Data recovery is the process of salvaging data off of storage media that is failing in some way. Media like hard drives, SD cards, SSDs fail in many different ways. We use a variety of hardware and software tools to help gain access your data and copy it to a working drive.
Drives can fail because the software that runs the drive gets confused or corrupted. Drives can fail because the sectors on the drive get damaged. Drives can fail because of mechanical problems. Drives can fail due to firmware or other failures in the controller board. They can fail in many other ways.
Because media can fail in so many different ways, we need to first evaluate how your media has failed to determine how labor intensive the recovery process will be. It’s $75 to check in the media for evaluation: we determine how your media has failed, if we can get a full or partial recovery, and how much it will cost to recover the data. When we give you this quote, you can decide if you want to proceed or not. If you decide not to proceed, you do not owe us any more money and you can pick up your media. If you decide to proceed, we will then recover your data at the quoted price. Although rare, occasionally we cannot recover the data. In that case you would not have to pay the recovery fee just the $75 evaluation fee.
We can recover from the following:
If a hard drive is healthy, the data can be transferred from the drive. If the hard drive is experiencing issues, it is failing and a data transfer cannot be done. When a hard drive fails, data recovery is required to extract any data from it.
The data recovery diagnostic is $75 per drive. After the diagnostic is performed, we contact you with a data recovery quote. The quote is dependent on how much labor is involved. Recoveries range between $300-$1,200 in addition to the diagnostic fee. When we call you with a quote, you can decide if you wish to proceed with the recovery. Some types of recovery have a flat rate in addition to the diagnostic fee: deleted data cases, SD card, and Compact Flash recoveries are a $300 flat rate; iOS recoveries are a flat rate of either $300 or $400. RAID recoveries have custom pricing based on a variety of factors.
We do! If you are a college student or an educator, we offer 50% off the recovery rate ($150-$600 instead of $300-$1200). A school ID, transcript, or paystub is required. This discount does not apply to: diagnostic fees or flat rate recoveries for iPhones, iPads, SD cards, CompactFlash cards, or flash drives.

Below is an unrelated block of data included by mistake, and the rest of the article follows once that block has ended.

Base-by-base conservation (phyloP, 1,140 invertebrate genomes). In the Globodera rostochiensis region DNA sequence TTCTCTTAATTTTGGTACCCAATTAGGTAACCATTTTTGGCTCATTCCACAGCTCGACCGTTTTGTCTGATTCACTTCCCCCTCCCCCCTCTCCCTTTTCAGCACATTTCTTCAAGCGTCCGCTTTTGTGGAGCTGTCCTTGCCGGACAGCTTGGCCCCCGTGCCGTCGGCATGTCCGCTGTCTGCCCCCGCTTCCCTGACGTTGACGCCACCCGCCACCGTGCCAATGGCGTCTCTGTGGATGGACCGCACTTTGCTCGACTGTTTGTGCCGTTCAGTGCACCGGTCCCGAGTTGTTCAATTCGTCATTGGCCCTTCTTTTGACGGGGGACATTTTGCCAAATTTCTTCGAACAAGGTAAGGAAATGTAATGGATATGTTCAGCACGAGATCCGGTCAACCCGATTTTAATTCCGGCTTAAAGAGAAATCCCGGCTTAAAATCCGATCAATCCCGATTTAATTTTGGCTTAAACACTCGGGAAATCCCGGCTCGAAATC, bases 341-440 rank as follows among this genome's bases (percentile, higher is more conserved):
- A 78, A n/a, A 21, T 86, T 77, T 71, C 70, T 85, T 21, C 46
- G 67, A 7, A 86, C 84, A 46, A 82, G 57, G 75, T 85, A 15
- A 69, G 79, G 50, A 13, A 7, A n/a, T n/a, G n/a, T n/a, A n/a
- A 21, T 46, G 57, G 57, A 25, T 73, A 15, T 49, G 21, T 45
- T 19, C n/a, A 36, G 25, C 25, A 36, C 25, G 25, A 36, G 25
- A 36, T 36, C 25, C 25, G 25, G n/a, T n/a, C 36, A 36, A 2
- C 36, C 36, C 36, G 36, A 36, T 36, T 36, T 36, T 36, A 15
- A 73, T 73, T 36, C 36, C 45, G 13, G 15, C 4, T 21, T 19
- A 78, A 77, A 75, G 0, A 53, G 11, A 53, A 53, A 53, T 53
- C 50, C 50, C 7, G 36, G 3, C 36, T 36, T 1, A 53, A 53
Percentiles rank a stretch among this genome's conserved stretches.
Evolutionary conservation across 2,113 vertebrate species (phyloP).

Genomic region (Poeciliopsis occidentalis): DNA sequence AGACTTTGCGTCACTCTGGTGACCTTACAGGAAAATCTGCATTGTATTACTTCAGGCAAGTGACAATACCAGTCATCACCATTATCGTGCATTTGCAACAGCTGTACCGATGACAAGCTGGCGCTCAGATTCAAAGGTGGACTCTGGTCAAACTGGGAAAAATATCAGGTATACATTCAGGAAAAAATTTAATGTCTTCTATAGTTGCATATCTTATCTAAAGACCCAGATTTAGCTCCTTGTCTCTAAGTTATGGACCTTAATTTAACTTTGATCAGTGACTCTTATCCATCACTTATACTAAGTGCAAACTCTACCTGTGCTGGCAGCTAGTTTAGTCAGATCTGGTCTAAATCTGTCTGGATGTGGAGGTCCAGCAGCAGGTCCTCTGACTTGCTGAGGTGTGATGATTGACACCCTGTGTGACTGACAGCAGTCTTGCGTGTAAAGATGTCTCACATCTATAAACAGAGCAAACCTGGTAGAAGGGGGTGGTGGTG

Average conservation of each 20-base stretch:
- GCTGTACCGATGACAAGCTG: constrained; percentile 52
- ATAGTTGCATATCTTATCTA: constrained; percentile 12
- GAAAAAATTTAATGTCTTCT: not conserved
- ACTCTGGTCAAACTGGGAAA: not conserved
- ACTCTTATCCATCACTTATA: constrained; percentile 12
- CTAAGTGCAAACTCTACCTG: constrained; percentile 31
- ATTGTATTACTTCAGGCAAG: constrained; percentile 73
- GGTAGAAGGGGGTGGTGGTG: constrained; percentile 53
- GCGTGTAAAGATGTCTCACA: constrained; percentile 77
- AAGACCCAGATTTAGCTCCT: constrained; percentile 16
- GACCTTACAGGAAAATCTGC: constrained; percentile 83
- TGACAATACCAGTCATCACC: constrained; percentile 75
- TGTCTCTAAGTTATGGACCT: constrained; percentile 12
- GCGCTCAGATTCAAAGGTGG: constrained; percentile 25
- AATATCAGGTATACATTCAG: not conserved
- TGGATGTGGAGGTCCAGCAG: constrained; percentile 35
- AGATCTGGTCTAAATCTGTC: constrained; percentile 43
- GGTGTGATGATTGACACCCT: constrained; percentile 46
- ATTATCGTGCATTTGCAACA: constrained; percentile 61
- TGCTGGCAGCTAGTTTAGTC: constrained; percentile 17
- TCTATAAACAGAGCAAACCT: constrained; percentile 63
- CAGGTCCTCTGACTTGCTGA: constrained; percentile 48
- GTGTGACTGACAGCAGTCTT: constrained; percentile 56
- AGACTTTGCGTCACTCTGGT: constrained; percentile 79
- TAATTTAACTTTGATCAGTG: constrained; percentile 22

We have a 80% success rate. If we cannot recover your data, we can send your drive to our lab partner, DriveSavers (www.drivesavers.com) for a free evaluation.
This depends on how many recoveries we are working on and how difficult the data recovery is. A typical timeframe, from drop off of your hard drive to pickup, is 5-7 days.
Yes! We offer expedited service. Instead of a $75 diagnostic fee, the Rush Diagnostic is $200. The Rush Diagnostic allows you to cut the line and your recovery is worked on immediately instead of being placed in line. While the speed of the recovery is dependent on the health of the drive, the average Rush Recovery is completed within 1-3 business days. Just like any recovery, we still call with a quote. You are not obligated to proceed with the recovery even though you paid for a Rush Diagnostic.
Maybe. Applications included with macOS or OS X (like Photos, iMovie, Safari, etc.) are easily re-installable so we don’t try to recover them from your data because they could be corrupt. The data created in those applications (like your Photos library, for instance) is what we aim to recover. If you have purchased applications (such as Microsoft Office or Adobe Creative Suite, etc.), you should be prepared to reinstall them.
In most cases, the organization can be recovered. If we are recovering data from and repairing your Mac, we try to make your data look they way it did before the drive failed. The one situation where it is difficult to recover the organization (and filenames) is when we recover data that has been deleted from your drive.
In most cases, no. Our data recovery quotes are not dependent on the size of the drive.
We are sometimes able to recover deleted data. If your data was deleted, turn off your computer or disconnect the external hard drive immediately and do not turn it back on. The longer the computer or drive stays powered on, the less of a chance we have of recovering the data. Computers with solid state drives are typically less recoverable in our experience due to the underlying nature in which SSDs operate.
If we are not able to recover your data, you do not pay anything besides the diagnostic fee. If we cannot recover your data, we can send your drive to our lab partner, DriveSavers (www.drivesavers.com) for a free evaluation.
You can choose how you get your data back! Your target drive can be an external hard drive, a flash drive, a DVD, onto a new Mac, or onto your repaired Mac if we are also replacing your Mac’s hard drive. If we are putting your recovered data onto your Mac, we try to make your data look as close as possible to how it did before the drive failed.